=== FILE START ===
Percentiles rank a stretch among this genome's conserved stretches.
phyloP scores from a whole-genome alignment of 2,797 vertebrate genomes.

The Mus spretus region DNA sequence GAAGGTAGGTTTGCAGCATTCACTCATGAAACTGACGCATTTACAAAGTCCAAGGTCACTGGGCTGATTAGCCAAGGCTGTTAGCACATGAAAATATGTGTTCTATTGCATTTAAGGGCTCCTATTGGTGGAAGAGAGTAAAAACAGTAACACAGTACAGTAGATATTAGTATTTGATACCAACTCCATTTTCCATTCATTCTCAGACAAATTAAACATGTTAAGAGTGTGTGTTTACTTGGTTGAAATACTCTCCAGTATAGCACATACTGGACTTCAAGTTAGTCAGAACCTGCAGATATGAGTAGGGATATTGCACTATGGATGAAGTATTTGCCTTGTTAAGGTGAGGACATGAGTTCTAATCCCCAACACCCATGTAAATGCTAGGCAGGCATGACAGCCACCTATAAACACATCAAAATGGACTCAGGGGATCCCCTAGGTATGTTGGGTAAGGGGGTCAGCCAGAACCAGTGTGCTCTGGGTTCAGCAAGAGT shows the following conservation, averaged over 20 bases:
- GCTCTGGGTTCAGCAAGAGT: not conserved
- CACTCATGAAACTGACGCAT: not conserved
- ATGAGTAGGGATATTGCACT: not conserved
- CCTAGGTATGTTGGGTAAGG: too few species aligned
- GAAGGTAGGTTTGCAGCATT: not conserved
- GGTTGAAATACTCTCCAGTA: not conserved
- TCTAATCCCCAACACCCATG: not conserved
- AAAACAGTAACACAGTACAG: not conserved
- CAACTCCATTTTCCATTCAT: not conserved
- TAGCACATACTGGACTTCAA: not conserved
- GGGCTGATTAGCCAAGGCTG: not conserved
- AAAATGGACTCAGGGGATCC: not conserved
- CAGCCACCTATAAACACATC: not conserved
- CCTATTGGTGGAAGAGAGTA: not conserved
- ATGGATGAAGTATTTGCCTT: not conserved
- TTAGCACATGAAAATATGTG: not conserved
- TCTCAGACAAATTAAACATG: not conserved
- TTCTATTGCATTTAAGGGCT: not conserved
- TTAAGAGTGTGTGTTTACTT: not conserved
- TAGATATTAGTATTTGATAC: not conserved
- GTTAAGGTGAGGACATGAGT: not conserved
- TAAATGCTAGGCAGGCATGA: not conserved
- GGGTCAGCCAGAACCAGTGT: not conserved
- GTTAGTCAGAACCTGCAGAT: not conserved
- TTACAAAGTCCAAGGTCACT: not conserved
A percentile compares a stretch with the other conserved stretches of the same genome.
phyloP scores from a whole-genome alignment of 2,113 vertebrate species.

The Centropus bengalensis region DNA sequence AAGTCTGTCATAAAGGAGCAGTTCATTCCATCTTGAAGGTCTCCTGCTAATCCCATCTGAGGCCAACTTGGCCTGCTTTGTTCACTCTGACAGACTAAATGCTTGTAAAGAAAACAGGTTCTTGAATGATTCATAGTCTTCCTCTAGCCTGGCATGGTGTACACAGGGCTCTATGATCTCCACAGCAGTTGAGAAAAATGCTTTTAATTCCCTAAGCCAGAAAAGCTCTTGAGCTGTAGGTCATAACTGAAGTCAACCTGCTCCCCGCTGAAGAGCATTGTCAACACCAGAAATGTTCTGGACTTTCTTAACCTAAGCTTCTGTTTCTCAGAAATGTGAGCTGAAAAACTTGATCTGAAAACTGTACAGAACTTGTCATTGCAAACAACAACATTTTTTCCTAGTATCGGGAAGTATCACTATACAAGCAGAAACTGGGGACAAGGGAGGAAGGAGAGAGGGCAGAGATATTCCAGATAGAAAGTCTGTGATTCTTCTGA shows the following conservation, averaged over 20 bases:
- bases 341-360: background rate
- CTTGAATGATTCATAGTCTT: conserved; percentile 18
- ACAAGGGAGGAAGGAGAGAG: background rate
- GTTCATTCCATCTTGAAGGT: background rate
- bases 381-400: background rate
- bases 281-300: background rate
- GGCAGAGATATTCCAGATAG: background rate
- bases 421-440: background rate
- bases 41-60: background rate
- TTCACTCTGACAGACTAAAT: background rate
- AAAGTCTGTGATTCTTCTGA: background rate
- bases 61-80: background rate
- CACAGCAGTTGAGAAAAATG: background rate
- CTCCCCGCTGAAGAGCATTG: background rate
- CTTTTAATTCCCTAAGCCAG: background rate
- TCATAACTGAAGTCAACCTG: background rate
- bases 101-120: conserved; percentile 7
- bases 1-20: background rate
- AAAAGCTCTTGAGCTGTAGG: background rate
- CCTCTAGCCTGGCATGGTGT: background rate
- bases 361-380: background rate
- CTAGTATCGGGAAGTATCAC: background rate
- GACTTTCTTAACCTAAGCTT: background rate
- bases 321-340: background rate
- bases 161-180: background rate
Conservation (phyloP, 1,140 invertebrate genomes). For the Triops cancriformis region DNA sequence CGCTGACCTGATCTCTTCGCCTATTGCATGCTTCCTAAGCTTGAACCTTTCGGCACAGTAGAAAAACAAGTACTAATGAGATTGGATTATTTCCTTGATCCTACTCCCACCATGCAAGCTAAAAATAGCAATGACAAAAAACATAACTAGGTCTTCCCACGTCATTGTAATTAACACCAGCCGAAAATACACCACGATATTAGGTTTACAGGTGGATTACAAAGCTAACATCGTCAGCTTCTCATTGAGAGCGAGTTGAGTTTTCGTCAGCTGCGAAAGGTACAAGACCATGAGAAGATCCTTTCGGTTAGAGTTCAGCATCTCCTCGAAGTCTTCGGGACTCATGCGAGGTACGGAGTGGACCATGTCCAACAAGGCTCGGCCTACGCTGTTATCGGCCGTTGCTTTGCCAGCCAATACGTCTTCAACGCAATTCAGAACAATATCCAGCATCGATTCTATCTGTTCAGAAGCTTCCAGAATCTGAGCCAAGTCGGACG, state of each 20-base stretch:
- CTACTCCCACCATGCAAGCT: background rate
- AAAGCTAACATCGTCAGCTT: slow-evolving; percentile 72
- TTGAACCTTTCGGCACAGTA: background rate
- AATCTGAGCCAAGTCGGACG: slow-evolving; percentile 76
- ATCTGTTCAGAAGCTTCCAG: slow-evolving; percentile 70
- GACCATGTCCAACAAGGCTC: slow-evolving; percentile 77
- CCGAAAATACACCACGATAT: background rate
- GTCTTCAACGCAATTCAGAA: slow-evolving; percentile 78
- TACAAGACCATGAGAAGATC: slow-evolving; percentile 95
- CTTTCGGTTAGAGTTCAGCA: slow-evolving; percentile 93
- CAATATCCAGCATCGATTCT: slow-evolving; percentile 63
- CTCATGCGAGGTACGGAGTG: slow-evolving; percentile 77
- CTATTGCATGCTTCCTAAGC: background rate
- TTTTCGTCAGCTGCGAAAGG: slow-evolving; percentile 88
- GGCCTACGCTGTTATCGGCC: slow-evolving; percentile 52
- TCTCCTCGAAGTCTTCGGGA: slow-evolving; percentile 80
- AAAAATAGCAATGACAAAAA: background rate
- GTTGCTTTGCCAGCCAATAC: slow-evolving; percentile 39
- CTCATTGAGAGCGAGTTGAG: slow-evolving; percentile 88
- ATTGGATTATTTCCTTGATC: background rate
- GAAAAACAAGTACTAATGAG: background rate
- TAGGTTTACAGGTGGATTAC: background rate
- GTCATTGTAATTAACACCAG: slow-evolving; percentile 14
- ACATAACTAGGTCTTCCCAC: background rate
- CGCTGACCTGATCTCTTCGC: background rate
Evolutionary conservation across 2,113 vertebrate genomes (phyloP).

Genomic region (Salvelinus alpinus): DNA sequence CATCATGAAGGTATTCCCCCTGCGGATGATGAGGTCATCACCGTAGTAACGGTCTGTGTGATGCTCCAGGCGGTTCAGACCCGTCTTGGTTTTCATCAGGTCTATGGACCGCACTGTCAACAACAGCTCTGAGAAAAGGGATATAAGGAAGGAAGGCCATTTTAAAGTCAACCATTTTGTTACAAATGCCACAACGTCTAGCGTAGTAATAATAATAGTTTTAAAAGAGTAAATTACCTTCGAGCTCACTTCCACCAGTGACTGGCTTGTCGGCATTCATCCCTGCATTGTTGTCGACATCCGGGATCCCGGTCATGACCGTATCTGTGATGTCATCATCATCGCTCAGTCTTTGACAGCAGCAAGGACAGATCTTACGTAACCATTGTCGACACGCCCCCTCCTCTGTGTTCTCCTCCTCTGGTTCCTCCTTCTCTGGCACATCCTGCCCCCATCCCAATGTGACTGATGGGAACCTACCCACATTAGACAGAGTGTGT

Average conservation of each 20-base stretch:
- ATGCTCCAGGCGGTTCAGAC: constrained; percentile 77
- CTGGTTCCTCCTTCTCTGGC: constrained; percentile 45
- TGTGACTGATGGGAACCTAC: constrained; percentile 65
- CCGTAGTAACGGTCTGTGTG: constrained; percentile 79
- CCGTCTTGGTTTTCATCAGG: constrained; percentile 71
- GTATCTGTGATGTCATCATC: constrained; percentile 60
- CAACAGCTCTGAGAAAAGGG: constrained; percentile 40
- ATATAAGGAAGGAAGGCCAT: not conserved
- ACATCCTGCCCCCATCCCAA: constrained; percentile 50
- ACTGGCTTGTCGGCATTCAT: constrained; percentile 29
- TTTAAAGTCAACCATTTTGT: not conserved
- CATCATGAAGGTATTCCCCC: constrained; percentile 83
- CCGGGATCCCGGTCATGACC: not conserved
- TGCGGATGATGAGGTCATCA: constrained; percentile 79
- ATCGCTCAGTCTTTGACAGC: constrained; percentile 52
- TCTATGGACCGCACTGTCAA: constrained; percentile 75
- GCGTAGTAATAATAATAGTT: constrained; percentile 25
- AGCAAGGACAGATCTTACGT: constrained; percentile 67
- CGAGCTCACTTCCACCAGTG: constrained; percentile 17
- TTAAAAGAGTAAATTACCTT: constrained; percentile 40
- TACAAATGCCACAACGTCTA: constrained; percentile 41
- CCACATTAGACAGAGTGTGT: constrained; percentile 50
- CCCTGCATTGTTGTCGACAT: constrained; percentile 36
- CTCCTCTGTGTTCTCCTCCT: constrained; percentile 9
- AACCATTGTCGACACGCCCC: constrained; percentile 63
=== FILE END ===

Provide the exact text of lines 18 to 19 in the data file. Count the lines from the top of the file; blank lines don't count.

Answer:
- ATGGATGAAGTATTTGCCTT: not conserved
- TTAGCACATGAAAATATGTG: not conserved